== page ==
Heartbreaking & necessary: Fire anthology review

Last month I had the great fortune to be part of a launch of this profound anthology hosted by Eltham Bookshop and the Eltham Library. The event was well attended, booked out, standing room only in fact. Five of the seven Victorian authors included in the anthology were in attendance, three of us gave readings. The readings held the audience  in thrall.

Fire - published by Margaret River Press

Fire – published by Margaret River Press

Part of the magic of the kind of work presented in this anthology is voice. Each piece presented is unique, whether it be poetry, short story, photography or an artwork. Within each piece is a clearly articulated voice, carrying it’s own weight and tone, conveying it’s own message. A new voice emerged with each reading from Fire. As each author’s voice resonated around the room the scent of smoke seemed to manifest and emotion ran high. Each of us felt and heard the experience of waiting, of fearing, of deciding, descend upon us with every uttered word. Eyes were damp, hearts were blown open and we were reminded, again, of our human frailty.

The work contained in Fire: a collection of stories, poems and visual images, is not confined simply to the human experience of bushfire, although that is a prevailing theme. The voices within this anthology speak of interactions with fire in the present and past. David Milroy’s Warlardu and Karla imbues a contemporary man’s grief with a beautiful, ancient Aboriginal myth of love, Cassandra Atherton’s Raining Blood and Money… gives a bone-chilling account of the 1911 Shirtwaist fire in the US, Brooke Dunnell explores the devastating consequences of our contact with fire in The Pressure Suit.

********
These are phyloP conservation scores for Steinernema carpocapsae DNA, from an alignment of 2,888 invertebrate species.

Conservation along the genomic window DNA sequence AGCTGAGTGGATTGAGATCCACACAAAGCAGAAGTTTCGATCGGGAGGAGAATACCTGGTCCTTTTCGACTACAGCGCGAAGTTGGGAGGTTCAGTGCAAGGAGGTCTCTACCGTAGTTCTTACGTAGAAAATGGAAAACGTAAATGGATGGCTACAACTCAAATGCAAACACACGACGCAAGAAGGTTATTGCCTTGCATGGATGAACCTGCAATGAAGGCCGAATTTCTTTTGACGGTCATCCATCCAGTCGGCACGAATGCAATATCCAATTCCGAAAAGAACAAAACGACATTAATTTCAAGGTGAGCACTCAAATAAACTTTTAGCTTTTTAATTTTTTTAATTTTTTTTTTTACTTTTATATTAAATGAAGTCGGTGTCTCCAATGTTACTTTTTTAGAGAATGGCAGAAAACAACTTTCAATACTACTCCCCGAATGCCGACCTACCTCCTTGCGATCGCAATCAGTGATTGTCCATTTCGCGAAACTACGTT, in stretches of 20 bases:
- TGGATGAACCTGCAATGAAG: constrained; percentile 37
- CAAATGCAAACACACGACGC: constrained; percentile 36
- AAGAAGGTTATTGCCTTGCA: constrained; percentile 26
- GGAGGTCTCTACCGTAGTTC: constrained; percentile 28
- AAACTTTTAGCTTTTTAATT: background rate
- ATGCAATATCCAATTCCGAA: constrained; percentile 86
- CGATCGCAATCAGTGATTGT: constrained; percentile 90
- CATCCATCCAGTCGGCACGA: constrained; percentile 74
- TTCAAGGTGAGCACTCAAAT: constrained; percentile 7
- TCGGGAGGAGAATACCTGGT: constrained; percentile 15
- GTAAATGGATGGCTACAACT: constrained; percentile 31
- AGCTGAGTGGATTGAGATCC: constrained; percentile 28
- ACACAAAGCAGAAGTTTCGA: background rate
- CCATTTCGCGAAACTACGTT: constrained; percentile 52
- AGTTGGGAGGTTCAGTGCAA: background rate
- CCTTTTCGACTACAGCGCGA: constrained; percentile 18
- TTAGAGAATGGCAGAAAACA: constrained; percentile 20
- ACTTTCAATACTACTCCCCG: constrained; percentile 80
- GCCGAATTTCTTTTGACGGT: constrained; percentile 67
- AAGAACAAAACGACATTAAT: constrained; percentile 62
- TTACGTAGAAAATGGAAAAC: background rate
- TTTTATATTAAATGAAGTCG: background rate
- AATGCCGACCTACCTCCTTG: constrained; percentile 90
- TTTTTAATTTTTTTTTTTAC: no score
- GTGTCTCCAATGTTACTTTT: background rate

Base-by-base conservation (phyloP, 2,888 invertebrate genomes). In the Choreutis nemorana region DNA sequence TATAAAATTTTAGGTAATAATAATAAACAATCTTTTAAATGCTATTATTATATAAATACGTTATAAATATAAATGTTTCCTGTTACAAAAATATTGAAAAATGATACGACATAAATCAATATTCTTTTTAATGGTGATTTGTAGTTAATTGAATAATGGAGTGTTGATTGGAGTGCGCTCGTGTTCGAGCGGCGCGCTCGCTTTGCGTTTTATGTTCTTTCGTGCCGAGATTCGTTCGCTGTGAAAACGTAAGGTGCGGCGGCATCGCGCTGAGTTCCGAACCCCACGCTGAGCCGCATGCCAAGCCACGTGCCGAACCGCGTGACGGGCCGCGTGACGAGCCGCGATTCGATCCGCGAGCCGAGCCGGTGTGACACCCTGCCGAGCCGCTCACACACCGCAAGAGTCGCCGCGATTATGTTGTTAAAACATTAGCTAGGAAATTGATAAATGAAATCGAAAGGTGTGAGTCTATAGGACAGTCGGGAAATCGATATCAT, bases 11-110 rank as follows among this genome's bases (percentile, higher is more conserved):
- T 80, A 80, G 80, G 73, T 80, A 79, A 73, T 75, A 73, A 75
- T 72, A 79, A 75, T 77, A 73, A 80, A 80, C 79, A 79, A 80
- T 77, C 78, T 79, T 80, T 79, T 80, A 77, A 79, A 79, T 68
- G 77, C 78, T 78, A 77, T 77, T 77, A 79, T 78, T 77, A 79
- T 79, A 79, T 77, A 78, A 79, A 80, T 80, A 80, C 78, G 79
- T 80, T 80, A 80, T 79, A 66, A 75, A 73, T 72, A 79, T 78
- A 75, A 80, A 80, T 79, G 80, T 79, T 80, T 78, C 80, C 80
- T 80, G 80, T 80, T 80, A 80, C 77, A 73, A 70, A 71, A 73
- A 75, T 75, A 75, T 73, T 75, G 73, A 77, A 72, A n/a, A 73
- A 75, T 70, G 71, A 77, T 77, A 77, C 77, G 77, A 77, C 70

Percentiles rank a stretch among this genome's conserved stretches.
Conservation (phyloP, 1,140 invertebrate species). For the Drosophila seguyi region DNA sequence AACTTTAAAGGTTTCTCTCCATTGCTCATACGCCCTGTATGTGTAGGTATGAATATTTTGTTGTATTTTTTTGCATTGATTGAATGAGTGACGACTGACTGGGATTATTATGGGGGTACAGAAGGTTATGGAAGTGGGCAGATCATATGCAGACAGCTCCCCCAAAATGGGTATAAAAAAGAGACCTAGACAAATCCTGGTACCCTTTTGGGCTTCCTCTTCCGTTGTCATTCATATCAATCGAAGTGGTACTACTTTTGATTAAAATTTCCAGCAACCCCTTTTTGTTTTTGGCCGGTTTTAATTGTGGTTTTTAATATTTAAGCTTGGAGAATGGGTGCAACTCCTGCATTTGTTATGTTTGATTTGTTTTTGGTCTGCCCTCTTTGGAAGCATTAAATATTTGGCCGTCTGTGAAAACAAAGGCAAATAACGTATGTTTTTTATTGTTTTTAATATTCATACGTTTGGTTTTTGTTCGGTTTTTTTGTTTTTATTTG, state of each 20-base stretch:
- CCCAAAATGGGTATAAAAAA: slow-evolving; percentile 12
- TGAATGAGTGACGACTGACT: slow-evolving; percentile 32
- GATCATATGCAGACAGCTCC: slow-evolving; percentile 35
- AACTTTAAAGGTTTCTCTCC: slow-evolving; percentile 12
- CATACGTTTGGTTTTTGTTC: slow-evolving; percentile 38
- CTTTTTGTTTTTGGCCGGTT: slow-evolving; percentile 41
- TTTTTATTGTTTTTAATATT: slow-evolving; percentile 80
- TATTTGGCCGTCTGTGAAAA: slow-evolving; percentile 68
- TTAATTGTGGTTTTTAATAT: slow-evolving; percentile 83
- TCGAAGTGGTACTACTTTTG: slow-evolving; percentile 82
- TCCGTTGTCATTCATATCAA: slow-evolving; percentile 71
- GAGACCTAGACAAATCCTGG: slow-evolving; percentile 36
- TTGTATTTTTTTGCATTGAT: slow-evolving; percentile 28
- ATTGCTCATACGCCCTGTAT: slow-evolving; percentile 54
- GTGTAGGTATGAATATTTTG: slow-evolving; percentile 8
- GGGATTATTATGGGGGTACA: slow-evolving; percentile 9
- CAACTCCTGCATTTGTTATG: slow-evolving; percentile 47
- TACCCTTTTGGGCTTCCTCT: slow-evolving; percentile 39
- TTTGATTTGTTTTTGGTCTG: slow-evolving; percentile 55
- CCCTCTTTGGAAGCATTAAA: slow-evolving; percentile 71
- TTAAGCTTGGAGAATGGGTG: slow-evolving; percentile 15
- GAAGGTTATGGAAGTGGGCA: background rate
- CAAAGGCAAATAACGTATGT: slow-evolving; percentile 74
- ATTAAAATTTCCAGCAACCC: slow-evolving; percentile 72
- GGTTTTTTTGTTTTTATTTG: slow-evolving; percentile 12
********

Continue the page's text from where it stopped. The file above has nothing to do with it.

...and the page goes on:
Images are striking, even heart-stopping at times. John Gollings’ aerial photo of Kinglake after Black Saturday shows ‘red strokes…the residual ash from burnt out and fallen limbs and trunks of particular genus of pine tree whose ash is red/orange’. It is beautiful, stark and tragic.

Poetry touches places other forms can’t. Carmel Macdonald Grahame’s Coming Down to Earth reflects on the sense of esoteric pointlessness of choosing new bathroom fittings. Miriam Wei Wei Lo uses words like lassoes and whips in her shimmering poem, Playing with Fire, drawing the reader in then shocking them back out again.

Fire is not a book to be consumed all at once. It’s chocolate is way to dark for that. It’s best read in small bites, followed by time for digestion and reflection. It is an important piece of work, reminding us that we live in a dangerous time in our history and we are less in control of our surroundings than we believe ourselves to be.

My own copy has become quite dog-eared, it’s been carted around so often from place to place, which is why I recommend it.

Purchase Fire: a collection of stories, poems and visual images from Margaret River Press or your local indie bookshop.